In the example above, you can see the title tag includes both the description of the service as well as the location.
The meta description also includes the location and the service and entices the user to click on the result.
3. Optimize the Content for Each Location
After you’ve created the pages and optimized the title tags & descriptions, you’ll want to add localized content to the page!
Many location pages make a big mistake by not adding much content, so make sure you add everything that a user would want to know.
What content should you add to these pages?
Here are some ideas to consider:
- Service Descriptions: Describe the services that you offer. If you offer a variety of different services, consider creating a new page for each.
- Common Questions: Add commonly asked questions and answers about your services.
- Photos: Add photos of the location or your work in the area. .
- Reviews: Reviews are crucial to capturing customers with a strong intent to make a purchase. Searches for “[your brand] [city] reviews” are sure to occur. These people are seriously considering your business, they just want to hear what other customers have to say about it.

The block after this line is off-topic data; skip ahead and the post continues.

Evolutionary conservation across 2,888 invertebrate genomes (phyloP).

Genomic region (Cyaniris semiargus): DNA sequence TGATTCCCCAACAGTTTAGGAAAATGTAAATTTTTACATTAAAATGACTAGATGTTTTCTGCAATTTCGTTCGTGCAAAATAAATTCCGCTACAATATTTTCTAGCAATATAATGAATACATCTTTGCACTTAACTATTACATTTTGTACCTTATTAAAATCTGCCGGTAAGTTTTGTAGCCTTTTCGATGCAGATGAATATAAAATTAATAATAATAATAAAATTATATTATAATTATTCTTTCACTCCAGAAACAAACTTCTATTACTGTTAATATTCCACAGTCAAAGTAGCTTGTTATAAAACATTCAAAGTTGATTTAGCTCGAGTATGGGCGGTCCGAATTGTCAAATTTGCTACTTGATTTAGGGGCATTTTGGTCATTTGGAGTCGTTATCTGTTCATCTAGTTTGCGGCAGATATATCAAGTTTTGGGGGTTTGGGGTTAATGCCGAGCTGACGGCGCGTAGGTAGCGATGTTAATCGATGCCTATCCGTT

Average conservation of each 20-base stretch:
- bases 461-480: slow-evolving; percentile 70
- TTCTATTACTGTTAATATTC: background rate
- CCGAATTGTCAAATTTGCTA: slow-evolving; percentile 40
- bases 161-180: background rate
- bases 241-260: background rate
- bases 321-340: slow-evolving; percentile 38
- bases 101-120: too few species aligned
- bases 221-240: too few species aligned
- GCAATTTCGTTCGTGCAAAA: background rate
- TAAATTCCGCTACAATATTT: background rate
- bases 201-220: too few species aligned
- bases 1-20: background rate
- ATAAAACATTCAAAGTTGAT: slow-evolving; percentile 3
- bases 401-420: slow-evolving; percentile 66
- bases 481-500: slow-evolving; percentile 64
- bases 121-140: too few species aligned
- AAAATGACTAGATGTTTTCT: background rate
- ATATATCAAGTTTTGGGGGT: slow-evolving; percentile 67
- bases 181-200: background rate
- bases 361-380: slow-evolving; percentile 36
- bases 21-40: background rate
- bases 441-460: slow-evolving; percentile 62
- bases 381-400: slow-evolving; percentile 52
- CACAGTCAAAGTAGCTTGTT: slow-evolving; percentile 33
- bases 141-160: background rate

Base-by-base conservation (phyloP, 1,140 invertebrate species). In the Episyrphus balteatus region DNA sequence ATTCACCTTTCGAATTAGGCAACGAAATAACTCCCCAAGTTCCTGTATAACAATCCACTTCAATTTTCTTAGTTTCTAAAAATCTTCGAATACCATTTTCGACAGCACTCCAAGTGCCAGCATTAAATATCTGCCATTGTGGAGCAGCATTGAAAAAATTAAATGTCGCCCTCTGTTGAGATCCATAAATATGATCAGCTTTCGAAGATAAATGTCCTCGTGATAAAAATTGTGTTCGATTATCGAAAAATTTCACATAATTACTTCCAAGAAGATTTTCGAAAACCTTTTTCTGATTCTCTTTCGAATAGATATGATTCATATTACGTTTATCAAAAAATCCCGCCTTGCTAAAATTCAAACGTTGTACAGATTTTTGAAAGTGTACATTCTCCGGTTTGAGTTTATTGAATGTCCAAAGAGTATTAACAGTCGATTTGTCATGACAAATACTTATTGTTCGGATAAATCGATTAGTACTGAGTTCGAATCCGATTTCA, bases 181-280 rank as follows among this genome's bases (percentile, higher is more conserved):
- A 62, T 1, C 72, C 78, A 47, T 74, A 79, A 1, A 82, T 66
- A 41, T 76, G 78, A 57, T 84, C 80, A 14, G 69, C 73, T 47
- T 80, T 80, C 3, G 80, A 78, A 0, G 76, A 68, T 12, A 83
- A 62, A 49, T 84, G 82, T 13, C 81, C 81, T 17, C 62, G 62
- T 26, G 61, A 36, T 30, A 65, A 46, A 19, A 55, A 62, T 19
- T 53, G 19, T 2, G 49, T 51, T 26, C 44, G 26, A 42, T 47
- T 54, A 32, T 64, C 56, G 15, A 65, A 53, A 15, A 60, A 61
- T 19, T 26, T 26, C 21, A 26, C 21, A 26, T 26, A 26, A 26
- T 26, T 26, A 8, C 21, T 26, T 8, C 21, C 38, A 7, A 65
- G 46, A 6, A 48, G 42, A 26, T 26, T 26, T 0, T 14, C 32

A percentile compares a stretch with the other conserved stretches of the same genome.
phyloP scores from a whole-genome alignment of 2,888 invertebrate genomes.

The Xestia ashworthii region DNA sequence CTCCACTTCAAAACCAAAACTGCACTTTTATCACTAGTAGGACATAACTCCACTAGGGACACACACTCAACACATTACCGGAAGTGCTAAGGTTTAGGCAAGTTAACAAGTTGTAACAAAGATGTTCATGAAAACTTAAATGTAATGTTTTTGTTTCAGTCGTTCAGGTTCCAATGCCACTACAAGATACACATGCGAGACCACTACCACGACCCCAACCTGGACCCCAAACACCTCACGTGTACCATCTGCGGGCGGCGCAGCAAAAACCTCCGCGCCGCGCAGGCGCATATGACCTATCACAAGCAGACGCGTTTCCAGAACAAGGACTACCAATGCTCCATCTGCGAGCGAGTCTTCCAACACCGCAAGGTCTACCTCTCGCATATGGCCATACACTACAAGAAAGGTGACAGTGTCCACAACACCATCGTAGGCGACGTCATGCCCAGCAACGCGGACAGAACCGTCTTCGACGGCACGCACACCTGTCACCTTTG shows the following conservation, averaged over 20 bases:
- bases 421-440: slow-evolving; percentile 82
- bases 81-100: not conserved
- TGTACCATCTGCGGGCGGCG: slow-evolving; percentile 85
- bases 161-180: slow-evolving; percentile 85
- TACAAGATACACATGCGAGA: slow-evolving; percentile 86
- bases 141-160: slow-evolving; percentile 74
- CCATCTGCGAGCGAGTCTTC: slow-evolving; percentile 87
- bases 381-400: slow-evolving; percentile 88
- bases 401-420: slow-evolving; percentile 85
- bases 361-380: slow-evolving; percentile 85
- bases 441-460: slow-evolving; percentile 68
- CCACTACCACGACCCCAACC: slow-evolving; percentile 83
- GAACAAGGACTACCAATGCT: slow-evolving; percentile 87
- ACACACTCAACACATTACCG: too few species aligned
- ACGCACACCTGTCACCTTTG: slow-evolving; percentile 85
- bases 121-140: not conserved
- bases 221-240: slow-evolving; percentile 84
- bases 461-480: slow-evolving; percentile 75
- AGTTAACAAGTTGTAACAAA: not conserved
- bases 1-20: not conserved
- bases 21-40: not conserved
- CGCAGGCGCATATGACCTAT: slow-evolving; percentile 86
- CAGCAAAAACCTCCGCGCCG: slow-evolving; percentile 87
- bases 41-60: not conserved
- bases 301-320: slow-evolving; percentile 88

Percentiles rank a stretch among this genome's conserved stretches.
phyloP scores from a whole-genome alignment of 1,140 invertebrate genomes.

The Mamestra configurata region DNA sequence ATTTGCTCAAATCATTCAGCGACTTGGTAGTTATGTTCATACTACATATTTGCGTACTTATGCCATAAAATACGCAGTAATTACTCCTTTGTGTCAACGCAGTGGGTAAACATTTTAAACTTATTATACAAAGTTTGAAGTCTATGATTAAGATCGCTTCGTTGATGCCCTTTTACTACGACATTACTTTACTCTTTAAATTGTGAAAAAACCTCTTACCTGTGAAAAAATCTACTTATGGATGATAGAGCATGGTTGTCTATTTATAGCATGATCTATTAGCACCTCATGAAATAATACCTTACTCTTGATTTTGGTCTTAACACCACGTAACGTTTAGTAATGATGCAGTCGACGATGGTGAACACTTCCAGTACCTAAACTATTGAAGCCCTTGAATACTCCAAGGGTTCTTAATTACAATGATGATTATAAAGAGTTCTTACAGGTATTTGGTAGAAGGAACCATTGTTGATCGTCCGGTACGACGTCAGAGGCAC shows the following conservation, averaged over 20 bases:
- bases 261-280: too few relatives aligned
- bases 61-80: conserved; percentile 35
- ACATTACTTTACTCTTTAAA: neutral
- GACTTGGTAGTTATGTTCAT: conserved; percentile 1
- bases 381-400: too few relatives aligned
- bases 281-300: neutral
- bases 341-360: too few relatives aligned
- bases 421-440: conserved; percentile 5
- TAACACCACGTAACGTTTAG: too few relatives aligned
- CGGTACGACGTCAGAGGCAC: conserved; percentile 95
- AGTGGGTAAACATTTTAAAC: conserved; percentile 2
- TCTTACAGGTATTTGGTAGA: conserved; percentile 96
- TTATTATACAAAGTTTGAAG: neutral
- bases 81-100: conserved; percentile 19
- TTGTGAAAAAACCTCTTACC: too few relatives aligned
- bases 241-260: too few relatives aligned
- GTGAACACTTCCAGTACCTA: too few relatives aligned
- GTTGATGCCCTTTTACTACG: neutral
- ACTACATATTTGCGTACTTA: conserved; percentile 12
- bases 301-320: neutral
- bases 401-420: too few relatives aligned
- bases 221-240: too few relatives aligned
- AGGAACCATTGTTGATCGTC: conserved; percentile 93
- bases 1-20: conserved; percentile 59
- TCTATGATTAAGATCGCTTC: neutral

- Directions: Add instructions for getting to your business from each cardinal direction (starting with the highway exit). Embed a map with your location pinned as well.
If you’d like some help building out your content, be sure to check out our copywriting product, HOTH Web Copy.
4. Create A Google My Business Profile for Each Location
Google My Business is Google’s service for helping control how your business appears on Google & Maps.
By claiming and optimizing your profiles for each location, you can take control of your presence!
We put together a huge guide on everything you need to know about Google My Business here.
The good thing is if you have multiple locations, it’s easy to keep everything organized. You can use the same account to manage all the locations.
If you have more than a few locations, you can even use the bulk upload spreadsheet and import them into GMB simultaneously using the import tool.
Triple-check your work before uploading. It’s easier if you get it loaded in right the first time!